Quick Fact: Ignoring that rationing already exists, Bream advanced GOP attacks on health care
Research ››› ››› CHRISTINE SCHWEN
On the December 2 edition of Fox News' Special Report, correspondent Shannon Bream advanced the Republican argument that recommendations like the mammogram screening guidelines recently released by the U.S. Preventative Services Task Force "will enable insurance companies to ration care and deny reimbursement for various procedures," suggesting that insurance companies don't already ration care. Indeed, many insurance companies already keep patients from getting the medical treatments they need and the recommendations are not legally binding.
Bream: Republicans say "recommendations by this kind of group will enable insurance companies to ration care"
From the December 2 edition of Fox News' Special Report with Bret Baier:
BREAM: While today's Capitol Hill hearing [on the new mammogram guidelines] was quickly scheduled with the primary goal of getting an explanation and guidance from the task force, it rapidly morphed into a renewed debate over the health care reform bill passed weeks ago by the House with a number of Republicans saying recommendations by this kind of group will enable insurance companies to ration care and deny reimbursement for various procedures.
Fact: Task force recommendations "do not set federal policy"
Sebelius: Recommendations are from "an outside independent panel," "do not set federal policy." From HHS Secretary Kathleen Sebelius's November 18 press release:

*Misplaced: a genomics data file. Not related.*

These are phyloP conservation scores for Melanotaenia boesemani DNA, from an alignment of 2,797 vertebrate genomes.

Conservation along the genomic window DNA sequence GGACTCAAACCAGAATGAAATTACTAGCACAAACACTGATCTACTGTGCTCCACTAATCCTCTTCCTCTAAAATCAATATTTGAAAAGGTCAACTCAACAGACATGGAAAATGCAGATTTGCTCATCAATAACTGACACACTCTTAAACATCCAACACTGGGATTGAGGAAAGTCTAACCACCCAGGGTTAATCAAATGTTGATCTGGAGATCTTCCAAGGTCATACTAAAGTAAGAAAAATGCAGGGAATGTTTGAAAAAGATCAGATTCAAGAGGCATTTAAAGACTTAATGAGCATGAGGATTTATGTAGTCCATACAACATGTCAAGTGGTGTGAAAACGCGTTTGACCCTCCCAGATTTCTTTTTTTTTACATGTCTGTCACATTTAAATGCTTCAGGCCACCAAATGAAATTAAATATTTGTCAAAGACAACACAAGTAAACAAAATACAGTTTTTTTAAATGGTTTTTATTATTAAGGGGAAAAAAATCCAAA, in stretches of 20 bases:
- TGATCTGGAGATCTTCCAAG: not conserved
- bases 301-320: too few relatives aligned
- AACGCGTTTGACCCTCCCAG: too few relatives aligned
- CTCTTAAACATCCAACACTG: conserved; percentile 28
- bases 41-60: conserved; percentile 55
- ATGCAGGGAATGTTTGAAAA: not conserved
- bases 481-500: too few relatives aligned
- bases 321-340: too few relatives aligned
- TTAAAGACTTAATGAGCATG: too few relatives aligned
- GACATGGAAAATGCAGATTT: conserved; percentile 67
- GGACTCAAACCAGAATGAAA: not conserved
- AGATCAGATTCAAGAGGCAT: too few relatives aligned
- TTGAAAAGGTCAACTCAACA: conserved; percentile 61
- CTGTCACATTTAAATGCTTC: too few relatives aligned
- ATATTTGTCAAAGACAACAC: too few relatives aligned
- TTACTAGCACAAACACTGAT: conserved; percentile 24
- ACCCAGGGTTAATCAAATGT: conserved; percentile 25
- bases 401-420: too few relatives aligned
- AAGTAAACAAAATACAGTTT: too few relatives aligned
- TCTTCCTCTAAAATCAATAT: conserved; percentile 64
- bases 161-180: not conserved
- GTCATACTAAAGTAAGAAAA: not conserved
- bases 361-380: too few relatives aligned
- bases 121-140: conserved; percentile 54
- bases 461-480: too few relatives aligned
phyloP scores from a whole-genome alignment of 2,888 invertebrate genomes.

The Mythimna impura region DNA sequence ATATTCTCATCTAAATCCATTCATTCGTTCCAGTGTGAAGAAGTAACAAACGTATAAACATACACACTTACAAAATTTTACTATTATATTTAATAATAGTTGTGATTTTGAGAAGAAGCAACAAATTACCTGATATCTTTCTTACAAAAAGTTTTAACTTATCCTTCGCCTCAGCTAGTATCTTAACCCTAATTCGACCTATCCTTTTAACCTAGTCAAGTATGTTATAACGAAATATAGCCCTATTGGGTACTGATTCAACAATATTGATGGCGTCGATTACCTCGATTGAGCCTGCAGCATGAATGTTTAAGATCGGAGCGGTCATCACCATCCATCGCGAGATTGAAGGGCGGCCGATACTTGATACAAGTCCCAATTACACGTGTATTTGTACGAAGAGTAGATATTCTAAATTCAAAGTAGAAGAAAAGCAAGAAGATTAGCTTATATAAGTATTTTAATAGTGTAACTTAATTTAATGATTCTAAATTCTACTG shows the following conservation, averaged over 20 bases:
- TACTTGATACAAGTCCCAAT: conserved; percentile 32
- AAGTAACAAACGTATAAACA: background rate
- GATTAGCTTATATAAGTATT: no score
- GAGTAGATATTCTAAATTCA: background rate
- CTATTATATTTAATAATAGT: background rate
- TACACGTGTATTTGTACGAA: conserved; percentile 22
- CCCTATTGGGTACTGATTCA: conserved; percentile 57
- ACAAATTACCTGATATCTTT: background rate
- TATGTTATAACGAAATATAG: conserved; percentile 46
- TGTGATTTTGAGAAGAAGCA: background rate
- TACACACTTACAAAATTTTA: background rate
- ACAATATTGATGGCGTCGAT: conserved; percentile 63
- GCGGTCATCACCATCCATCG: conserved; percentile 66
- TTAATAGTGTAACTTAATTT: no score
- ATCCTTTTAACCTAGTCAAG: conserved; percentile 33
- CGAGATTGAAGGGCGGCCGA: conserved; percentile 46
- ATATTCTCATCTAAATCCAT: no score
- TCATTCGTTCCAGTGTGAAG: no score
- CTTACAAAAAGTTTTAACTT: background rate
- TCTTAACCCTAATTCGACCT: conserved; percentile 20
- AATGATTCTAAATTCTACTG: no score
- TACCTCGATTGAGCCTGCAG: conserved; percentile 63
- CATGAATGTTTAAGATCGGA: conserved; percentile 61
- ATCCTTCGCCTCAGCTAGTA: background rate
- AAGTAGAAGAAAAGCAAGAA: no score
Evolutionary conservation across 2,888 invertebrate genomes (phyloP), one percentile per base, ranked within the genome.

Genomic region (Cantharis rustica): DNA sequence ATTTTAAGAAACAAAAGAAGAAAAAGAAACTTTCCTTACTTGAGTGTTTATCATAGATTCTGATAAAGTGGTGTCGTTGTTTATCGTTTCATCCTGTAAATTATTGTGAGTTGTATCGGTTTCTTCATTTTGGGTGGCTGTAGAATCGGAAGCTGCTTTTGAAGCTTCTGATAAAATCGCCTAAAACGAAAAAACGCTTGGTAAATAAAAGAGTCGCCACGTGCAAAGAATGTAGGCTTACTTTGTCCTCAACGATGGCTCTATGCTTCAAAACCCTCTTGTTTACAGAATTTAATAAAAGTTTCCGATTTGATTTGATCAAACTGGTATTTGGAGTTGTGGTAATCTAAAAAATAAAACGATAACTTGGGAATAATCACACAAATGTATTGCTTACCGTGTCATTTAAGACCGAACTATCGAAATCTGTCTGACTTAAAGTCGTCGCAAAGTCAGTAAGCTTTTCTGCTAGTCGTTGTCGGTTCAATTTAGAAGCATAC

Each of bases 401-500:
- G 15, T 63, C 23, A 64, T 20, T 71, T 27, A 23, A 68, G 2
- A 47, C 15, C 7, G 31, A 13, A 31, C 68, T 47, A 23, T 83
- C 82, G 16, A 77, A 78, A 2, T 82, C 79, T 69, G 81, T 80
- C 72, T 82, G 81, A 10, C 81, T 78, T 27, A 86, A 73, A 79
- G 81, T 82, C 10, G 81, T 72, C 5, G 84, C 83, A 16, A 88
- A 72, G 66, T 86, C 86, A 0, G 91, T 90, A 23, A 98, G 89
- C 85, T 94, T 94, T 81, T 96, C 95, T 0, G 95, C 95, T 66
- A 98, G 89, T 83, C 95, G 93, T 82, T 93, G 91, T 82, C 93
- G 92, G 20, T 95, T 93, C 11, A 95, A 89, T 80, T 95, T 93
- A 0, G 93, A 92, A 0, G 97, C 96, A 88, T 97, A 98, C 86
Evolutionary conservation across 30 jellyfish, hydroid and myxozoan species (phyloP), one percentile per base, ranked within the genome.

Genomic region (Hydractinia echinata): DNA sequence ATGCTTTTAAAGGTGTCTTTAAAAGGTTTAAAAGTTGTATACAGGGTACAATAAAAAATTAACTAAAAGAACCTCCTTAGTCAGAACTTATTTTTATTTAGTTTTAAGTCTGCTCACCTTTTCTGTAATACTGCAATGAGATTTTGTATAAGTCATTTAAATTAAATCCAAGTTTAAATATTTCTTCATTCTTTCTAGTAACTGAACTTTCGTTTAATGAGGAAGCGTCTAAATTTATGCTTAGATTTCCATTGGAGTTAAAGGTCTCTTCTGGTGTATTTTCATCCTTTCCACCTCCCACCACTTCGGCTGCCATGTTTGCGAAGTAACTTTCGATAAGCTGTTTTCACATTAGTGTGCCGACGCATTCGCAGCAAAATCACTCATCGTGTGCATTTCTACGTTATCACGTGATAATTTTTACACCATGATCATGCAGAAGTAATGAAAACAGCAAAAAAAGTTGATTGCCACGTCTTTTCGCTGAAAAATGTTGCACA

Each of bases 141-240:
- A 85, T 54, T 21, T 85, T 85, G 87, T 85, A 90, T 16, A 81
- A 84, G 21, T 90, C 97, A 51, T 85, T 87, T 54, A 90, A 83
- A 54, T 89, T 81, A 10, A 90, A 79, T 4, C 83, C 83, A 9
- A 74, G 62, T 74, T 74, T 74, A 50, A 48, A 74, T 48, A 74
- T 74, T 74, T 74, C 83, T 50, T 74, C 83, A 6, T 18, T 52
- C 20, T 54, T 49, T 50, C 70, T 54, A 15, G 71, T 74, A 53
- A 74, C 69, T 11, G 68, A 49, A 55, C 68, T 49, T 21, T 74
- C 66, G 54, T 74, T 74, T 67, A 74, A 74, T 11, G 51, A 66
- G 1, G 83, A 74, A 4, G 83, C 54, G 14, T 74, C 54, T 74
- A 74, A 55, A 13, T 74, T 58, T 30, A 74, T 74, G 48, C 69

"There is no question that the U.S. Preventive Services Task Force Recommendations have caused a great deal of confusion and worry among women and their families across this country. I want to address that confusion head on. The U.S. Preventive Task Force is an outside independent panel of doctors and scientists who make recommendations. They do not set federal policy and they don't determine what services are covered by the federal government.
"There has been debate in this country for years about the age at which routine screening mammograms should begin, and how often they should be given. The Task Force has presented some new evidence for consideration but our policies remain unchanged. Indeed, I would be very surprised if any private insurance company changed its mammography coverage decisions as a result of this action.
"What is clear is that there is a great need for more evidence, more research and more scientific innovation to help women prevent, detect, and fight breast cancer, the second leading cause of cancer deaths among women.
"My message to women is simple. Mammograms have always been an important life-saving tool in the fight against breast cancer and they still are today. Keep doing what you have been doing for years -- talk to your doctor about your individual history, ask questions, and make the decision that is right for you."
Fact: Recommendations are not legally binding
Task force recommendations not legally binding. The task force's recommendations are not legally binding, and the task force encouraged policymakers to include additional considerations and "individualize decision making to the specific patient or situation."